Venezuela's National Assembly has approved joint venture contracts
between the state oil company and foreign oil companies involved in
heavy crude projects in the lucrative Orinoco River basin.
The deals approved Tuesday allow the joint ventures to export crude
and other products, and require payments from the minority partners —
France's Total SA, Norway's Statoil ASA and Britain's BP PLC — to get
the "mixed companies" operating.
As part of the agreements, Total and Statoil will pay US$130 million
(€92 million), while Veba Oil & Gas Cerro Negro, a branch of BP,
will pay US$50 million (€35 million), Dow Jones Newswires reported. The
deal signed with Chevron Corp. doesn't include a monetary contribution
The money will be subtracted from the compensation Venezuela owes
these companies for taking majority stakes in the heavy crude
upgraders, according to the contracts. The documents make no mention of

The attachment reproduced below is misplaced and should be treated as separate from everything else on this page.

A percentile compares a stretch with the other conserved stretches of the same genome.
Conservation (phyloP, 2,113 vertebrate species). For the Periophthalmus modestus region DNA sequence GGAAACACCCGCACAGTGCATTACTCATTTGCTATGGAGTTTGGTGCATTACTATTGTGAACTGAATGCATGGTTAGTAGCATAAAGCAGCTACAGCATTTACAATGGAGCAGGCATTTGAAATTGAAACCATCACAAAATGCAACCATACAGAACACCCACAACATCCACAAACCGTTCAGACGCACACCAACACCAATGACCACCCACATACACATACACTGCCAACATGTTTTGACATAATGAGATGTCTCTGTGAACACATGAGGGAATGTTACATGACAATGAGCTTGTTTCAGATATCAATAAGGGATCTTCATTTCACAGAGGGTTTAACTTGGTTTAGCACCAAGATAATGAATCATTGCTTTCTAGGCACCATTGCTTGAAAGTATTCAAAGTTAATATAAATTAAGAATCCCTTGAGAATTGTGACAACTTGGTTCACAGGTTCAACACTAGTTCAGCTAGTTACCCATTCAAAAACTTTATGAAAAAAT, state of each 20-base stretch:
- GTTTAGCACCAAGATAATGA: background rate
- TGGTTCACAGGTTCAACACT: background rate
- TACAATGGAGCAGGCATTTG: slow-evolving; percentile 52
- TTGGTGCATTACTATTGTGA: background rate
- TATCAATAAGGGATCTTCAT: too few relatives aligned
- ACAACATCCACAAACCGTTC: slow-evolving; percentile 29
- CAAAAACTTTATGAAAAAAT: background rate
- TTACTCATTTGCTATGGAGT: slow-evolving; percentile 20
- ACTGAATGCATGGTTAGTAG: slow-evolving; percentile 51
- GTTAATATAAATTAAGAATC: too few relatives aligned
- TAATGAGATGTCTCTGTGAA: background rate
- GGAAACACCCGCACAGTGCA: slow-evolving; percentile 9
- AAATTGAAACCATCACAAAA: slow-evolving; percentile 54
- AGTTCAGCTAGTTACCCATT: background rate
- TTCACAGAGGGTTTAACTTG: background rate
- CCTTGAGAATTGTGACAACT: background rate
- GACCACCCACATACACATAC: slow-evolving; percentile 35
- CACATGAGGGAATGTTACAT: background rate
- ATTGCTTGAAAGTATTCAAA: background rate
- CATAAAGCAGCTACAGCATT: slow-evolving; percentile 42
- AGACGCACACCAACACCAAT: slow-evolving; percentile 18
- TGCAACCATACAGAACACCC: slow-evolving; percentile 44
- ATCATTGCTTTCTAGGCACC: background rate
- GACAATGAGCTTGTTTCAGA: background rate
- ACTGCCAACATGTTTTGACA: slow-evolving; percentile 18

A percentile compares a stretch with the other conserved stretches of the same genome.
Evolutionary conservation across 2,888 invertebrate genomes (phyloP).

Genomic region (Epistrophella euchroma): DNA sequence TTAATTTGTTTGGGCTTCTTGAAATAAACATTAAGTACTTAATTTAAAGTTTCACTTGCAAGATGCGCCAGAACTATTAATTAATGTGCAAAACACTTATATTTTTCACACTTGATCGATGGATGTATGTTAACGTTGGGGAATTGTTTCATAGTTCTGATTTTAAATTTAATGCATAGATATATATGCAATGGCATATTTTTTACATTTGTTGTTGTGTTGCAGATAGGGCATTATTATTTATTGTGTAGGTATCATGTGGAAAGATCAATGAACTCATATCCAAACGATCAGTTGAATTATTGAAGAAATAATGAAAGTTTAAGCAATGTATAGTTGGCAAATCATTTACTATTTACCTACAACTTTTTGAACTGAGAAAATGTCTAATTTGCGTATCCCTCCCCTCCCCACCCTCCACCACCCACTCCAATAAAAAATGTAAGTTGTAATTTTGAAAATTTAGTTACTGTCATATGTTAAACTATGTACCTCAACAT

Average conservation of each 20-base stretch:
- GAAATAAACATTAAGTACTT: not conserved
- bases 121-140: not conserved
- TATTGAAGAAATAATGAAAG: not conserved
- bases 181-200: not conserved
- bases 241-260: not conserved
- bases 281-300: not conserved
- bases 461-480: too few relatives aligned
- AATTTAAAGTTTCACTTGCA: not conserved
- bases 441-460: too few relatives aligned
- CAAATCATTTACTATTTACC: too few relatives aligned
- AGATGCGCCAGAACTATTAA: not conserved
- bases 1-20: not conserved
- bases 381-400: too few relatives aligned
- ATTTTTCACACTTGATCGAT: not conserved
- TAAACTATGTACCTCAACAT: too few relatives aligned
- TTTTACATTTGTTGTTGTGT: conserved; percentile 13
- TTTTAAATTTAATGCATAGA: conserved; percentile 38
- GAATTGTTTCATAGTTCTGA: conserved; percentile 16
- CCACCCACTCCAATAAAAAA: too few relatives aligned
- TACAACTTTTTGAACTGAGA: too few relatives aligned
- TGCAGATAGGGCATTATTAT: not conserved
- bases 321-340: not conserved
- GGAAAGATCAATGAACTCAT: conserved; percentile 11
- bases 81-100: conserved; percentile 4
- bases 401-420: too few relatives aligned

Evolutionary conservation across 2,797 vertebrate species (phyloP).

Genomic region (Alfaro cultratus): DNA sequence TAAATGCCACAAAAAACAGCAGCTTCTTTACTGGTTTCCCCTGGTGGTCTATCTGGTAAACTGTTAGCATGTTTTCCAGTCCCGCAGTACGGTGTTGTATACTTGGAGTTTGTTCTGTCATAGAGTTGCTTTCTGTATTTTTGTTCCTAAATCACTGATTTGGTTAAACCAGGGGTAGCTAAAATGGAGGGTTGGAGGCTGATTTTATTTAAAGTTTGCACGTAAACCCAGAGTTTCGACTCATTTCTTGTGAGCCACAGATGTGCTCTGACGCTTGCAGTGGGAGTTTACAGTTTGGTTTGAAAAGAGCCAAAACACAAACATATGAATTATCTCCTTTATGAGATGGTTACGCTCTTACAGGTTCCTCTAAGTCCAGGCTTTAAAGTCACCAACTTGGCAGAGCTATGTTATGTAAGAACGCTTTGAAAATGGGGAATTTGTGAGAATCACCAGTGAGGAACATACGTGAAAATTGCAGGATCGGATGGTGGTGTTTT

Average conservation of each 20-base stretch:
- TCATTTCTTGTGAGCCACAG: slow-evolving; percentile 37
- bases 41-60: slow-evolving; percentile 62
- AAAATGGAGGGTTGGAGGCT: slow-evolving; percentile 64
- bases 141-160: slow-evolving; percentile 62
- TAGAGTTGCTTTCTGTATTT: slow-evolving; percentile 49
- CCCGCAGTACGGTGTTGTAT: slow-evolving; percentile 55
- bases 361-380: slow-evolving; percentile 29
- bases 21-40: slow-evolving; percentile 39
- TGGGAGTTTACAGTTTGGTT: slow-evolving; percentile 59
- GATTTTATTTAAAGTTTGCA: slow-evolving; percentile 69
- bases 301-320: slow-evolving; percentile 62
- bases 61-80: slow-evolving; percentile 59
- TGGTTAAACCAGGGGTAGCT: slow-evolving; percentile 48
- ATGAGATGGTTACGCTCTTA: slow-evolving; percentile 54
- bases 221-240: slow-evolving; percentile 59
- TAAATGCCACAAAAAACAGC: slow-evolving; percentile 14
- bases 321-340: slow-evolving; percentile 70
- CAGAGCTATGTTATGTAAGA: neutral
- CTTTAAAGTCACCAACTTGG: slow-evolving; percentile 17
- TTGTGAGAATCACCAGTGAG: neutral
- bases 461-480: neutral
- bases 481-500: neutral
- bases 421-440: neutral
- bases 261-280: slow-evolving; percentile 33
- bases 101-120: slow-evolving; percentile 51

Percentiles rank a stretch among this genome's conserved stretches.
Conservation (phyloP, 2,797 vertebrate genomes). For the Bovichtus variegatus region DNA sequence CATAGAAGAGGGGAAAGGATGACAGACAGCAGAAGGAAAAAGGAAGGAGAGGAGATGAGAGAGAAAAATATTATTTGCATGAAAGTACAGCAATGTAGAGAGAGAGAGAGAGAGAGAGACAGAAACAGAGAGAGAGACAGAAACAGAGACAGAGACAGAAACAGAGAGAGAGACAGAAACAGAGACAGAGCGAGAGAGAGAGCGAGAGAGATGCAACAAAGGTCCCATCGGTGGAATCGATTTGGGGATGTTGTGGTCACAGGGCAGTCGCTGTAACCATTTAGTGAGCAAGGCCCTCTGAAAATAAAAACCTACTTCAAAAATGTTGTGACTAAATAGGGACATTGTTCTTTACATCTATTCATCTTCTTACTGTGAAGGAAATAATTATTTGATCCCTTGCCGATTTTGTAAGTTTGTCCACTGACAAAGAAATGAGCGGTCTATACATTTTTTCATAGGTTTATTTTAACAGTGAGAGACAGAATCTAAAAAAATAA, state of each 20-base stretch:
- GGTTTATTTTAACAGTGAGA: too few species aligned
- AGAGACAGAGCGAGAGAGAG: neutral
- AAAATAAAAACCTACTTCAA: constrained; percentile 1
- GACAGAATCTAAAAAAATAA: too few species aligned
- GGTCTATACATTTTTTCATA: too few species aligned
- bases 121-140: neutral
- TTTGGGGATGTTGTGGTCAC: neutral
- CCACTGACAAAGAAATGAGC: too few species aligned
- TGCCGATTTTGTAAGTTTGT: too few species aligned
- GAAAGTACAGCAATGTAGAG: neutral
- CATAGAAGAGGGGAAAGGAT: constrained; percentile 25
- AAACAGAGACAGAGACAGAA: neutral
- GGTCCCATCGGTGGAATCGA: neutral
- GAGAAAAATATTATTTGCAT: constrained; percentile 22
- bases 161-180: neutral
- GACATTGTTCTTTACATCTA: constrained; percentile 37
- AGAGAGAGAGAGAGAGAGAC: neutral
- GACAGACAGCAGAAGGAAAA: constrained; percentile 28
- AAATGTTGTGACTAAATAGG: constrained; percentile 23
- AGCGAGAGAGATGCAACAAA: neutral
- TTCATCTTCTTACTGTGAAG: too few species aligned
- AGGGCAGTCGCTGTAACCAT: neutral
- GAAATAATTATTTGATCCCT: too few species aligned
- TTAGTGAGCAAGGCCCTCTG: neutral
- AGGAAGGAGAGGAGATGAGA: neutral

how much the state oil company, PDVSA, owes its partners.
President Hugo Chavez's government assumed majority control of four
heavy oil projects in the eastern Orinoco region in May while offering
foreign partners minority stakes.
The oil fields and heavy crude upgrading plants in the Orinoco were
run for more than a decade under contract by six major international
Exxon Mobil and Houston-based ConocoPhillips balked at the tougher
terms, while Chevron, BP, Total and Statoil agreed to stay on as
minority partners in new joint ventures controlled by the state company.